Arafat is not the cause of the problem

The story of Palestinian National Authority President Yasser Arafat’s potential expulsion by Israel has been dominating the bits of news we get on the Israeli-Palestinian conflict. Arafat has done it again; he is the culprit of the violence. Indeed, one might go as far as saying Arafat is the reason behind the Israeli-Palestinian conflict and his removal would signal the beginning of the conflict’s end. Since Sharon’s government has unanimously expressed this perspective, it is waving the expulsion card.

Yet the expulsion card sounds all too familiar. We saw a glimpse of it at the beginning of the second Intifada in 2001; it was waved again last summer when Israel surrounded Arafat’s compound and literally placed him under house arrest for several months, and it has been getting waved intermittently after every major suicide bombing or whenever Israel is not satisfied with its security. It almost seems like the expulsion card has become too convenient for Israel to use. More convenient is the role the U.S. government has been playing after each threat of Arafat’s expulsion. The U.S. position on this has always been against the expulsion, indicating that Arafat is worse outside than inside the territory. In return for such a position, the U.S. has classically gained leverage to pressure Arafat into increased submission to Israeli terms. Good cop, bad cop. This is one reason why Arafat is unlikely to be expelled out of the Palestinian territory.

Arafat has also been a great tool in keeping the Israeli crowds quiet and too busy to contemplate the real reasons for the violence. Sharon does not want to find himself in a situation where the Israeli population asks him to demolish the illegal settlements, for example, which are a major obstacle to peace, and happen to be one of his life-long accomplishments. Conveniently, Arafat is the perfect distraction, given his history with the Palestinian leadership and resistance movement.

Israel knows too well that Arafat is not the reason for the violence. Sharon’s government and every government that came before him, whether left- or right-wing, has understood that the occupation of the West Bank and Gaza will generate resistance and disobedience. Israel believed it could crush this resistance and maximize its gains of land, whether by using force, as it did to crush the first Intifada, or by phony peace accords such as the Oslo accords, or now by the same old mechanisms that have been attempted all too redundantly throughout history to no avail – brute force and suppression.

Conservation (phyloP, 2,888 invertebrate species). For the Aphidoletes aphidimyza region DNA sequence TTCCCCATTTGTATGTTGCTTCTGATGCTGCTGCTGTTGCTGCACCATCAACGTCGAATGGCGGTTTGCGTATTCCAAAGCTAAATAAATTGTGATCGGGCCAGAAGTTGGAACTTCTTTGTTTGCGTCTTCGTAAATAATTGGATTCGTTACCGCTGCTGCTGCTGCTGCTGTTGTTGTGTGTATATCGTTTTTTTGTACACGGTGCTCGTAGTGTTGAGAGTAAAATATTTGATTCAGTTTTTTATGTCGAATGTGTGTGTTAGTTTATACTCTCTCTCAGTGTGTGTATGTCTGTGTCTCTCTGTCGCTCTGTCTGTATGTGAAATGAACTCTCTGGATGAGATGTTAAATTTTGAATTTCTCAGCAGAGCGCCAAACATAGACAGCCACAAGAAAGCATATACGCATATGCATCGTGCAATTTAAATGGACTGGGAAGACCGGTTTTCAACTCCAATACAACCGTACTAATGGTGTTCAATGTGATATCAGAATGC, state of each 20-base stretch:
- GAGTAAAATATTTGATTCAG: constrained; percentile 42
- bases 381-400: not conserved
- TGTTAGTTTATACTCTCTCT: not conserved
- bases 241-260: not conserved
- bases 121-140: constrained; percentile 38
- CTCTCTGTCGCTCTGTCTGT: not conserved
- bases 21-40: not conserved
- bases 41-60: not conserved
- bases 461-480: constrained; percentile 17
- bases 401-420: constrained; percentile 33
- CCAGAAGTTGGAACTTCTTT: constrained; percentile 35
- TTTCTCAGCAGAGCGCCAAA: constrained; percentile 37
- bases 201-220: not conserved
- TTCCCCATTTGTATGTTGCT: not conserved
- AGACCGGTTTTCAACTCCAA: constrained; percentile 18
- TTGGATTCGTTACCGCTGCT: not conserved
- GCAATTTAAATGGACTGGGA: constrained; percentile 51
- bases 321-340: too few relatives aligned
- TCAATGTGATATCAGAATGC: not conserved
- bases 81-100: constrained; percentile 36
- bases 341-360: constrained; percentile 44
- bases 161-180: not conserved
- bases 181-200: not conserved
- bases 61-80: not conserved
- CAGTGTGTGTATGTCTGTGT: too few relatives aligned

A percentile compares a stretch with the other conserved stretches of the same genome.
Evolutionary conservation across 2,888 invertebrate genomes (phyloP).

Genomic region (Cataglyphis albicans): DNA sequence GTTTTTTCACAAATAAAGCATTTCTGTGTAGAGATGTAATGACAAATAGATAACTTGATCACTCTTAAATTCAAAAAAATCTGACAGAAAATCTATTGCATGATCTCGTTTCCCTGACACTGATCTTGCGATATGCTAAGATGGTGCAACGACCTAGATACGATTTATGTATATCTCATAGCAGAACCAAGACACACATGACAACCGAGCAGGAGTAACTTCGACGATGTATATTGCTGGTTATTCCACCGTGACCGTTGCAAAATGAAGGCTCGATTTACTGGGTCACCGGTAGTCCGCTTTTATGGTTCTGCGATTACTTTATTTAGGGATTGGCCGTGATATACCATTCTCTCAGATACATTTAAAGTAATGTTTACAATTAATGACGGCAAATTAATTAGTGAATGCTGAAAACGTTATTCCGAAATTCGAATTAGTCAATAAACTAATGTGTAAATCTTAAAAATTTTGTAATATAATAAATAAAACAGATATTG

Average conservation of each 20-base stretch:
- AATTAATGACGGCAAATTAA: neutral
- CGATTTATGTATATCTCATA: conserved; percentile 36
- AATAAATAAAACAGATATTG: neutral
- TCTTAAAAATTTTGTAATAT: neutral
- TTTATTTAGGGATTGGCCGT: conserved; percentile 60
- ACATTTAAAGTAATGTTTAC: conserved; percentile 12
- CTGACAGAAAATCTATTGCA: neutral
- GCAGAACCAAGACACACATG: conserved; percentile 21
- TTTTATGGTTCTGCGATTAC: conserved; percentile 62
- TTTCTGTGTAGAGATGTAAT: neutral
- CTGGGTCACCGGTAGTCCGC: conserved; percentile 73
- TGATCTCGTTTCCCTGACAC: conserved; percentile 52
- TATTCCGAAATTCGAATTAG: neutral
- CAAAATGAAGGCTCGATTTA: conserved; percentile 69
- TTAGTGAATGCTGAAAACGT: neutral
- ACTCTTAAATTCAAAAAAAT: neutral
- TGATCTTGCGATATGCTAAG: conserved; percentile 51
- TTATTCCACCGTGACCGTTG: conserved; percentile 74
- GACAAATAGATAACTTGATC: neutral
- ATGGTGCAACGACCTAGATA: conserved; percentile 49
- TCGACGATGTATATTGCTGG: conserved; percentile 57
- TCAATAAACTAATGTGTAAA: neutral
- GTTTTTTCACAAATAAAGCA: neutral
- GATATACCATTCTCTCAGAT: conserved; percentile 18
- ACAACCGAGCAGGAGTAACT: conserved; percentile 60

It really does not matter where Arafat fits in this whole picture; he is merely a leader that once represented the hopes and aspirations of a silenced people. He did not impose an agenda on the Palestinian people, but vice versa. If Arafat had not existed, someone else would have taken his place, maybe Ahmed or Mohammad something. The same thing applies for the militant organizations and every symbol of “violence” that Israel has been trying to assassinate.

The truth is too overwhelming to be concealed; the Intifada is a mass rebellion against the occupation of Palestinians’ bodies, homes, farms, and ways of life. The Palestinians have never had a reason not to resist the Israeli occupation, and continuous suppression and denial of basic human rights of an entire people inspires it to adopt more extreme measures to break off the chains. For us, as outsiders, we must not get bogged down by insignificant details such as Arafat, Abbas, or Sharon; instead we should focus our energies on resolving the real injustices behind this conflict, the ones that have always existed, even before we ever heard of Arafat and Sharon.

Raed Abu-Ghazaleh is a student in the College of Pharmacy. He welcomes comments at [email protected]